The Battle of Brand vs. Direct (1,220 words)
by Bob Hacker
Brand is now presented as the holy grail of marketing—"brand it and they will come"—with general advertising agencies the self-proclaimed Delphic oracles of brand stewardship. That one-size-fits-all marketing prescription is too simplistic and very misleading, particularly for direct marketers.
The first part of this article addresses the issue of brand and how it relates to a company's success. In this case, we'll define success as the ability to increase revenue and profit, since no CEO would spend a dime on advertising, promotion, direct marketing, public relations—or the people who manage these functions—without some expectation of positive return on investment (ROI).
In part two, we'll talk about how brand impacts direct marketing, and vice versa.
Part 1: Brand is important, but come on!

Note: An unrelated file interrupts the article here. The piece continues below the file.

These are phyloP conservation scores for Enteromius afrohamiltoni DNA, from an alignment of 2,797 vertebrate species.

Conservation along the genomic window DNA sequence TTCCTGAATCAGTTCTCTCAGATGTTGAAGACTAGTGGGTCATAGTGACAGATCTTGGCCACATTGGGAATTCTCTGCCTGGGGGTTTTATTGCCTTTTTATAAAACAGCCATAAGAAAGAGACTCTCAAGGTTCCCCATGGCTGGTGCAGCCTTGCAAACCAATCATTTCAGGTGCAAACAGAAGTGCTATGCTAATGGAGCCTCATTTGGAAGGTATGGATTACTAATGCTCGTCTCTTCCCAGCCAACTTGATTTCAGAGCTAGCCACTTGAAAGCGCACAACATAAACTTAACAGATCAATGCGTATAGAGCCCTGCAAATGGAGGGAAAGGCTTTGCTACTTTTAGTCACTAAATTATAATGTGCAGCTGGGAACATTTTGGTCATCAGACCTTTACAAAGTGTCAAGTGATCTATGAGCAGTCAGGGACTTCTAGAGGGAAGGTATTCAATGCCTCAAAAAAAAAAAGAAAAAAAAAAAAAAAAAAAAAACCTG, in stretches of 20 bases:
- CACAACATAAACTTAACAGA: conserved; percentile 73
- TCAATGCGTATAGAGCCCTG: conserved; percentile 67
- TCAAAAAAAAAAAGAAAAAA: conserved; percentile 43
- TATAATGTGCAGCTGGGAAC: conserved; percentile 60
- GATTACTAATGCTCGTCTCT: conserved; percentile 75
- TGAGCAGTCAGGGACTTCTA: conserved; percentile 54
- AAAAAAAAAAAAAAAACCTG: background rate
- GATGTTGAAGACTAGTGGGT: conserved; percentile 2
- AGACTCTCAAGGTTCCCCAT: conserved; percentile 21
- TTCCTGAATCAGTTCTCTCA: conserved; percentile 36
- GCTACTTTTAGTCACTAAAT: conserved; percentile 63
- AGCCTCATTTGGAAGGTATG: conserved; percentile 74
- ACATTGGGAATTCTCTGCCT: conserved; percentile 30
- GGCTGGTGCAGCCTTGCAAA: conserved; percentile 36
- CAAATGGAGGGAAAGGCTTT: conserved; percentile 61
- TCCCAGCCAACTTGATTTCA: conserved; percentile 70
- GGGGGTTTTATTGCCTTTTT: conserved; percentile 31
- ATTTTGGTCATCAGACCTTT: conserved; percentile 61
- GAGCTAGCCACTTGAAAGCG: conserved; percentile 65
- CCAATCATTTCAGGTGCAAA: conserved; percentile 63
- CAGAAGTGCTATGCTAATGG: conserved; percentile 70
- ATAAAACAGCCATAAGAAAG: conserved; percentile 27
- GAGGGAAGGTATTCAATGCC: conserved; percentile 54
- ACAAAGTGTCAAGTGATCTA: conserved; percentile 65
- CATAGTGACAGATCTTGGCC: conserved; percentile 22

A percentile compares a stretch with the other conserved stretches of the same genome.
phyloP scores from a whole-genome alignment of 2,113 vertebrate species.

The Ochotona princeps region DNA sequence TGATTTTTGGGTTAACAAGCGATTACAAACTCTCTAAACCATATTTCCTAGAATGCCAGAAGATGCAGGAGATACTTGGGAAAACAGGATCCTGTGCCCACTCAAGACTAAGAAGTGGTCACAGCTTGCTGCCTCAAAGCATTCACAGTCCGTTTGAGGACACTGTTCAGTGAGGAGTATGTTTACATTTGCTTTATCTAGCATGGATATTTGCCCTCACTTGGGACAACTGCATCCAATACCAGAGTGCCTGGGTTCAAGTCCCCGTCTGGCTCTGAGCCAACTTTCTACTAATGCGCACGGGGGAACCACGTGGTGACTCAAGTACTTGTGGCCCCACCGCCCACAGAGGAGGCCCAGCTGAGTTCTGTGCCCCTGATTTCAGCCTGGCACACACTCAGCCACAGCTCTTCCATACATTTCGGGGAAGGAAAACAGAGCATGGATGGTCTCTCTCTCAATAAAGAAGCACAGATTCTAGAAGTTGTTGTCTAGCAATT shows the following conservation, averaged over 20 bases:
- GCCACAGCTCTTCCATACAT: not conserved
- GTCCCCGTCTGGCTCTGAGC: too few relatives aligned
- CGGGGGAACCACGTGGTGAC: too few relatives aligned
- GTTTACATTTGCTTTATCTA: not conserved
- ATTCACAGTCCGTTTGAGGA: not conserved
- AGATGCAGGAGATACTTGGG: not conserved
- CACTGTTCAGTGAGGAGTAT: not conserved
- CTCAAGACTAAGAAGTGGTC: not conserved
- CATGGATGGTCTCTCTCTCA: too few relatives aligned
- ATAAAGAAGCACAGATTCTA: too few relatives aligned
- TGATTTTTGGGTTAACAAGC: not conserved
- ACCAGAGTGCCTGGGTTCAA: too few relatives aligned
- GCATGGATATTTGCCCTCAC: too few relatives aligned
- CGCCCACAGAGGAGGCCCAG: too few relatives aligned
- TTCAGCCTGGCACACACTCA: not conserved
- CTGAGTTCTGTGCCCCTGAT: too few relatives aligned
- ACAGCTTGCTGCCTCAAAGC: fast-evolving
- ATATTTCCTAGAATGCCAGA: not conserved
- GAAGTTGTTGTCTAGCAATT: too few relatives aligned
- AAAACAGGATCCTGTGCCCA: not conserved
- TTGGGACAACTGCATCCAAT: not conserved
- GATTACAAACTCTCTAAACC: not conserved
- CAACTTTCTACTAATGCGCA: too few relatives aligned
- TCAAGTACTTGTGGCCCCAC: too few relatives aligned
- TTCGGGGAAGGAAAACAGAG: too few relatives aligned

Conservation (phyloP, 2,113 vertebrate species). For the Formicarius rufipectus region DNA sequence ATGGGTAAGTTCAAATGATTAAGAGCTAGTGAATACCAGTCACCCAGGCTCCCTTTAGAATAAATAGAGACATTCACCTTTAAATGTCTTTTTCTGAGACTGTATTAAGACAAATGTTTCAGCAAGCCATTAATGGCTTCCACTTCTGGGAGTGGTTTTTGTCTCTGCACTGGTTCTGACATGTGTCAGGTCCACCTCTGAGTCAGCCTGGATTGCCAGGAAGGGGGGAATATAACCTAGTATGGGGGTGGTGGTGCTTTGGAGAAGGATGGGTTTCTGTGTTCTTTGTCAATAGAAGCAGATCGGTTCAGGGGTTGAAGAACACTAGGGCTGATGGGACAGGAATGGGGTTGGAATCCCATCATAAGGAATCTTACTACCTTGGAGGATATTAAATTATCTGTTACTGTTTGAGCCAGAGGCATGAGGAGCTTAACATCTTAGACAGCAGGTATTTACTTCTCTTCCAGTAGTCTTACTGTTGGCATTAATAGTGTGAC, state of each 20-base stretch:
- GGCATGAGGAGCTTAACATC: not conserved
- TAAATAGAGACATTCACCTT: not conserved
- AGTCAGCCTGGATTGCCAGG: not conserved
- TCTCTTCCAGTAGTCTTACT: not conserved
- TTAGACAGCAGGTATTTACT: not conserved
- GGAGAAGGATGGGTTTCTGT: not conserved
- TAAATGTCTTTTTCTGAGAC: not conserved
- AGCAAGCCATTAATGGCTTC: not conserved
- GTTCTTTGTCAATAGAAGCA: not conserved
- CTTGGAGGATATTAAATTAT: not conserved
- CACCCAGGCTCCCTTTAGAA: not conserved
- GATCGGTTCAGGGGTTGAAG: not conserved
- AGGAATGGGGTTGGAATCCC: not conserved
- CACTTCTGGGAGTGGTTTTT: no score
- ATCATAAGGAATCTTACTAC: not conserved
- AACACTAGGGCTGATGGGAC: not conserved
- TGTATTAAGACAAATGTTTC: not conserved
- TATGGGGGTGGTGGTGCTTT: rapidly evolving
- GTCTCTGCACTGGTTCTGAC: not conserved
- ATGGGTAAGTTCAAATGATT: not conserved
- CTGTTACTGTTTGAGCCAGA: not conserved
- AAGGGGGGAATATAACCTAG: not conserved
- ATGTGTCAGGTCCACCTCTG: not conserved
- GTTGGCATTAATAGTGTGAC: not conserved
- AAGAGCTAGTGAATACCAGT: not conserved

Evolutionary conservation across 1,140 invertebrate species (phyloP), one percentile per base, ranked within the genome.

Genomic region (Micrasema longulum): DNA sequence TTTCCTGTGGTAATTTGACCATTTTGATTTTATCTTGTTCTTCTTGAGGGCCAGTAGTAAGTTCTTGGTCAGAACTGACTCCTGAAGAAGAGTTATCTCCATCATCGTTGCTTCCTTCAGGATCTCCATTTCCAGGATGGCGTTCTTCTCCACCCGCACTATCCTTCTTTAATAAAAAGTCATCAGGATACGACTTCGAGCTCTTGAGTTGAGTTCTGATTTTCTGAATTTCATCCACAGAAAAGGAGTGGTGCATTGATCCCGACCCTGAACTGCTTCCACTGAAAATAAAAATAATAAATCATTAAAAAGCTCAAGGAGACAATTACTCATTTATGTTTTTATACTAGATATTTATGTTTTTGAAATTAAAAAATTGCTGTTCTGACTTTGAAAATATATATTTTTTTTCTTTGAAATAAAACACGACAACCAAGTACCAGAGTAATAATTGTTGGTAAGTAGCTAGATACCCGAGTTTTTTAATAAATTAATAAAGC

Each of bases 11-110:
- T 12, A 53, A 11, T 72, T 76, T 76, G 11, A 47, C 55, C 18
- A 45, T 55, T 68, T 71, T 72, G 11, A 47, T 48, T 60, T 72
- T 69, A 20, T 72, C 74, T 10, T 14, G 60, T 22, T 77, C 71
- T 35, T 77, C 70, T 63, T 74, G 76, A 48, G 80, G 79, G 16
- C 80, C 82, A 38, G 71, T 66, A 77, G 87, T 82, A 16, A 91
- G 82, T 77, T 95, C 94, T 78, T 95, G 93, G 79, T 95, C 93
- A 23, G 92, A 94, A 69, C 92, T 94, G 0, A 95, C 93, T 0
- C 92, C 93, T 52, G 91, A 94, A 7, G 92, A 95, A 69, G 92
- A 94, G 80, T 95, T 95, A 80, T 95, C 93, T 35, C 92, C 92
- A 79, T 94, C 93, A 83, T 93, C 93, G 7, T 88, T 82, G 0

In an article in the January issue of Target Marketing, I proposed that the purpose of brand building is to create brand preference. Preference, in turn, is supposed to do two things for a business:
1) Generate more sales and higher market share by creating desire for a brand or product that's stronger than the desire created by competitors.
2) Protect and enhance margins by using the brand to avoid commodity status and add value to the selling proposition.
If "brand" can't do these things, there's virtually no ROI on brand investment, so why do it? This raises the question: Does great brand automatically result in revenue and profit? Often, the answer is no.
Need proof? As just one example, take a look at IBM. In the opinion of many, and I am one of that legion, IBM does the best brand advertising in the high-tech world. The best. Ever. But take a look at its revenue and pre-tax income over the past four years. Where is the correlation between the world's strongest technology brand and bottom line success?